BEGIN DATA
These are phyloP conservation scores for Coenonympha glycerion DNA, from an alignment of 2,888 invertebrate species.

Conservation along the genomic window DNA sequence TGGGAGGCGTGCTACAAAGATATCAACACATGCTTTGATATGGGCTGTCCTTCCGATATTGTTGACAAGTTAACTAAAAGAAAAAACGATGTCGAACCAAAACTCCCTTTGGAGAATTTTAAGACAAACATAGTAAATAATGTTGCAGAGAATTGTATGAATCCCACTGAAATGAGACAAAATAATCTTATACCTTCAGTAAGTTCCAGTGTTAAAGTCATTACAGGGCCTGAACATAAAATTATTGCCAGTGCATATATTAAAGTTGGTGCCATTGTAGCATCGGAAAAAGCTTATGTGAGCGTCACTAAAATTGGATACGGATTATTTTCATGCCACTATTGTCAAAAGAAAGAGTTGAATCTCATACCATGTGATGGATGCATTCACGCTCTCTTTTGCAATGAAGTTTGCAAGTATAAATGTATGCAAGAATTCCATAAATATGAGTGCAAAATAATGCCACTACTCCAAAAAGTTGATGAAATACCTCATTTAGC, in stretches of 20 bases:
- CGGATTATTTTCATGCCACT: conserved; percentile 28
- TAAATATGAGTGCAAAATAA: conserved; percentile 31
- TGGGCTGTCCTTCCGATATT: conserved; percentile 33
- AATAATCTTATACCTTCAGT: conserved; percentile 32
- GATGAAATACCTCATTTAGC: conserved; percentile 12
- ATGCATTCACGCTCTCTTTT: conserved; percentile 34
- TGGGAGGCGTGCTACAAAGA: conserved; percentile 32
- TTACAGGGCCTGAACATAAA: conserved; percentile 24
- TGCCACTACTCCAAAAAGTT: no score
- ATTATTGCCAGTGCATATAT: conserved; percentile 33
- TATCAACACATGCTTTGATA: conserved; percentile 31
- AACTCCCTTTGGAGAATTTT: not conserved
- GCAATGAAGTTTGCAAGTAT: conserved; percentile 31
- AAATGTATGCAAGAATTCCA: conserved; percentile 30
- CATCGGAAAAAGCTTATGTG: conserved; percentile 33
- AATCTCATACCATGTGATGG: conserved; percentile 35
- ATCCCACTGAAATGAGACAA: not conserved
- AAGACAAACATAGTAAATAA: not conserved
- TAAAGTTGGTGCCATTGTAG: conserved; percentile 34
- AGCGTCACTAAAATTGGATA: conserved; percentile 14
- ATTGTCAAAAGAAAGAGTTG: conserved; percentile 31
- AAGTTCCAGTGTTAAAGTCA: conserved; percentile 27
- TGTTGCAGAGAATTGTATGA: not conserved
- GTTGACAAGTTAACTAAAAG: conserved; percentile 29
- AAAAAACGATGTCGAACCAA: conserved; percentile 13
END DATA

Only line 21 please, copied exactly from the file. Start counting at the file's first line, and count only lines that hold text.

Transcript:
- TAAAGTTGGTGCCATTGTAG: conserved; percentile 34